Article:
The same is true for web apps. Modern web apps talk to multiple users, on multiple devices and perform multiple tasks, all at the same time.
Most platforms offer threads and background processes to deal with this kind of concurrency in a performant way. Developers know the complexity of using these technologies.
In Erlang concurrency is made simple by using light-weight processes within the virtual machine. Processes are an isolated unit and only communicate with each others by sending messages.
The Virtual Machine can spread load on multiple CPU cores on the same machine. It can actually harness the power of modern computers better than most other platforms.
Erlang can also easily be scaled to multiple machines, this brings us to the next section.
There is a debate in the software industry on whether to build big monoliths of code or smaller micro-services. Monoliths are simpler to build but don’t scale well.
Micro-services scale better but are more complex to maintain as complexity grows with every new service.
I’ve talked to number of companies that have started with monoliths, but forced to re-write parts of the system as a micro-service to scale and deploy in isolation from other parts of the system. One famous example is Twitter.
The Virtual Machine has an elegant solution to this problem. Since every process is an isolated unit and can communicate to the system on multiple machines, apps can be scaled infinitely. Yes infinitely. This blew my mind.
Most programming languages run by default in one thread. For example NodeJS is asynchronous, but if something breaks it might take the whole system down.
Erlang has a concept of supervisors to deal with this. Supervisors monitor processes within the Virtual Machine. If a process goes down it will be restarted by its Supervisor without affecting other parts of the system.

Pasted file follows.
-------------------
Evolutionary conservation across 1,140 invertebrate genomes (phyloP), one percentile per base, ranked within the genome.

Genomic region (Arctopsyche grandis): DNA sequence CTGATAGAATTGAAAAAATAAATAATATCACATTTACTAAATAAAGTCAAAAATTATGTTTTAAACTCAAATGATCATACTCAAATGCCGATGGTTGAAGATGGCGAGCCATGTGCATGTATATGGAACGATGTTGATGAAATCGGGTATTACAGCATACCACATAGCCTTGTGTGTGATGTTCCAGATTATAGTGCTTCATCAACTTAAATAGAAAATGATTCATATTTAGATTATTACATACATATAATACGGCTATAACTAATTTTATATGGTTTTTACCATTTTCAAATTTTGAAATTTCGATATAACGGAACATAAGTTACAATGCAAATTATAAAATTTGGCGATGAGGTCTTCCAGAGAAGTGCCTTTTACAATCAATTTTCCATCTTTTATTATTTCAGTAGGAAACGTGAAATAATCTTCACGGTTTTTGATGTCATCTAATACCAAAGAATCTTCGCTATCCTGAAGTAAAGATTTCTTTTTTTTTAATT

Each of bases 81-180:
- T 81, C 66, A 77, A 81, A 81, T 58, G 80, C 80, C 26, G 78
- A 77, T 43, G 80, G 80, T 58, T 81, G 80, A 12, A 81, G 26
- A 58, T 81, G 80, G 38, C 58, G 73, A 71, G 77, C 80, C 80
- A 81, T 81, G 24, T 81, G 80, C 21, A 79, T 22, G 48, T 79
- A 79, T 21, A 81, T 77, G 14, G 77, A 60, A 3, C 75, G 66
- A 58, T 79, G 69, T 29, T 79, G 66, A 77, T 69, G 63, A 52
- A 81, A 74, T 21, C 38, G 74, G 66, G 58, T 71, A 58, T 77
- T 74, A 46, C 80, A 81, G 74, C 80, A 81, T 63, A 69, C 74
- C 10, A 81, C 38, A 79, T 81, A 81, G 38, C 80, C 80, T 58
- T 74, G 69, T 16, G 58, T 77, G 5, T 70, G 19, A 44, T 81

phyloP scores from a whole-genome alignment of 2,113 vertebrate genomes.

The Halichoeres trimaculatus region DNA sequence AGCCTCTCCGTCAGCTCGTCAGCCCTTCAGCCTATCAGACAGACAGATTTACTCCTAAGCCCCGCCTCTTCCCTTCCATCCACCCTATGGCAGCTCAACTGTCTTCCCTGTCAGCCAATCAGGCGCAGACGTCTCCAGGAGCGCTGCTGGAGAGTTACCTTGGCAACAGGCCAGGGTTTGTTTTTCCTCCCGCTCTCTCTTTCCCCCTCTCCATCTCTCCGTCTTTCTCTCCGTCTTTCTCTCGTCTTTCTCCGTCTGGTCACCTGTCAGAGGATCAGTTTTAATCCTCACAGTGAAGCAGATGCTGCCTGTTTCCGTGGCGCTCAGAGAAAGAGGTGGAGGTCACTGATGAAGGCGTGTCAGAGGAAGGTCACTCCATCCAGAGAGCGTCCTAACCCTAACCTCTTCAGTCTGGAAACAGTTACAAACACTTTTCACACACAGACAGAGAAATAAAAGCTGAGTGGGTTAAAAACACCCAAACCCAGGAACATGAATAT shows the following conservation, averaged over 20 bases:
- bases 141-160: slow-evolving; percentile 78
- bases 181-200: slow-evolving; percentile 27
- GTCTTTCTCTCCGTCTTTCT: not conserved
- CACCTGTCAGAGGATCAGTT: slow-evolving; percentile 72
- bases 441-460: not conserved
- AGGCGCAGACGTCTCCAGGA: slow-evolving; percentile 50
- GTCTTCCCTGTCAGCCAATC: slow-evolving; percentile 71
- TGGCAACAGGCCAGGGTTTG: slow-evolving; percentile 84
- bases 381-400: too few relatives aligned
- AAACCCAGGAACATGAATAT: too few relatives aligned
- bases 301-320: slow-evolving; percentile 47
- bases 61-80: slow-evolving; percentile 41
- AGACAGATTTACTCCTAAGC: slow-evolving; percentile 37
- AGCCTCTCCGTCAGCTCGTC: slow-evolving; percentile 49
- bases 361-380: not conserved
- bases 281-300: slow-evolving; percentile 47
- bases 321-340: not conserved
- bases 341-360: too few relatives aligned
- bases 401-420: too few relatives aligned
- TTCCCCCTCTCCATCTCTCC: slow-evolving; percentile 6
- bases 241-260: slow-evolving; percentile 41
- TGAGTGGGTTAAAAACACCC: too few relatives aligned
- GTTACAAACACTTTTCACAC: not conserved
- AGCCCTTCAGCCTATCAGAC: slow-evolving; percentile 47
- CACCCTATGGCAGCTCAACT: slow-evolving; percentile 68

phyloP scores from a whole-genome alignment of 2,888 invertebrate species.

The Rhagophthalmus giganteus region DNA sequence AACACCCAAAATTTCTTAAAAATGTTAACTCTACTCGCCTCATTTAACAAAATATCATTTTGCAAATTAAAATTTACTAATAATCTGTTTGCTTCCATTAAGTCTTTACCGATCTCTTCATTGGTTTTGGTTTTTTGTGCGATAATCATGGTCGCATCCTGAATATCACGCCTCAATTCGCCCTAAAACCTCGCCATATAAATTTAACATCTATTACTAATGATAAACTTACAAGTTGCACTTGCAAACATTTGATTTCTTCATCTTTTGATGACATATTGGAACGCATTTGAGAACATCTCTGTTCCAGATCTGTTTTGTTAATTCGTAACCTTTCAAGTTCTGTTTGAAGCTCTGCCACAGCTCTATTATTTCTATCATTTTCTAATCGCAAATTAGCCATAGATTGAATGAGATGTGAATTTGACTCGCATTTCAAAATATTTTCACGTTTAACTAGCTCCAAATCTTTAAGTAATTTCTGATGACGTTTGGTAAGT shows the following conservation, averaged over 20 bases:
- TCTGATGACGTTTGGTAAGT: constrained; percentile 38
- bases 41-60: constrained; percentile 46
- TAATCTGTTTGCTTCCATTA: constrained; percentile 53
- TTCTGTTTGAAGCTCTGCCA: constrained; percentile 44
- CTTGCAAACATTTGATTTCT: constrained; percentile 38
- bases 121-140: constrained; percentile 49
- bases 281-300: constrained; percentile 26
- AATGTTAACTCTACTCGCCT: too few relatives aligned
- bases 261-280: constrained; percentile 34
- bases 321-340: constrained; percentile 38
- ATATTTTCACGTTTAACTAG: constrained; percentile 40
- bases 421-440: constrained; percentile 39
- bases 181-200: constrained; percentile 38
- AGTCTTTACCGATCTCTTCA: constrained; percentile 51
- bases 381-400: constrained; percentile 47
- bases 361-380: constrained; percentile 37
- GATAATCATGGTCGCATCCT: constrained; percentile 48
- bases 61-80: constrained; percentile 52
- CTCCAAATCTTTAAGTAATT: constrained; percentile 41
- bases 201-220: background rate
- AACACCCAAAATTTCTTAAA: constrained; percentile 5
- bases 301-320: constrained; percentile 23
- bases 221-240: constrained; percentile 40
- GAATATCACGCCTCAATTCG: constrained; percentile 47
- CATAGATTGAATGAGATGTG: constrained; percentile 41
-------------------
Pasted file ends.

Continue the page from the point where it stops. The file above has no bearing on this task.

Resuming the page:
In Erlang you should in general not write try-catch statements. Processes should just fail, log the problem and be restarted again. Making up a self-healing system.
Because of Erlang built-in fault tolerance, systems have high availability. There is an example of long-running system in Erlang with 99.999999999% availability.
Because of Erlangs process model, it is possible to make zero downtime deploys. Updates are made live to production without taking the system down.
Phoenix takes good advantage of Elixir and Erlang features.
The Elixir programming language gives Phoenix an enjoyable developer experience and speed. Phoenix for example uses Elixir to compile HTML templates to bytecode to optmize speed further.
In Phoenix, each request and channel connection gets it’s own process within Erlangs Virtual Machine. This makes Phoenix great to build highly concurrent systems with good distribution mechanism, fault-tolerance and high availability.
It’s still early days for Phoenix. Many libraries are missing or immature compared to Rails. It’s ready for production and many companies are already using it live.
Services to deploy seem a bit immature for Phoenix. It can be deployed to Heroku in a simple way, but Heroku is still without support for Erlang’s concurrency features.
Deploying to your own setup requires time and skills. I trust that somewhere in the world hackers are sitting in a dark room, eating pizza and making this easier for the rest of us.
I’ve been greatly impressed by Phoenix and look forward to use it going forward.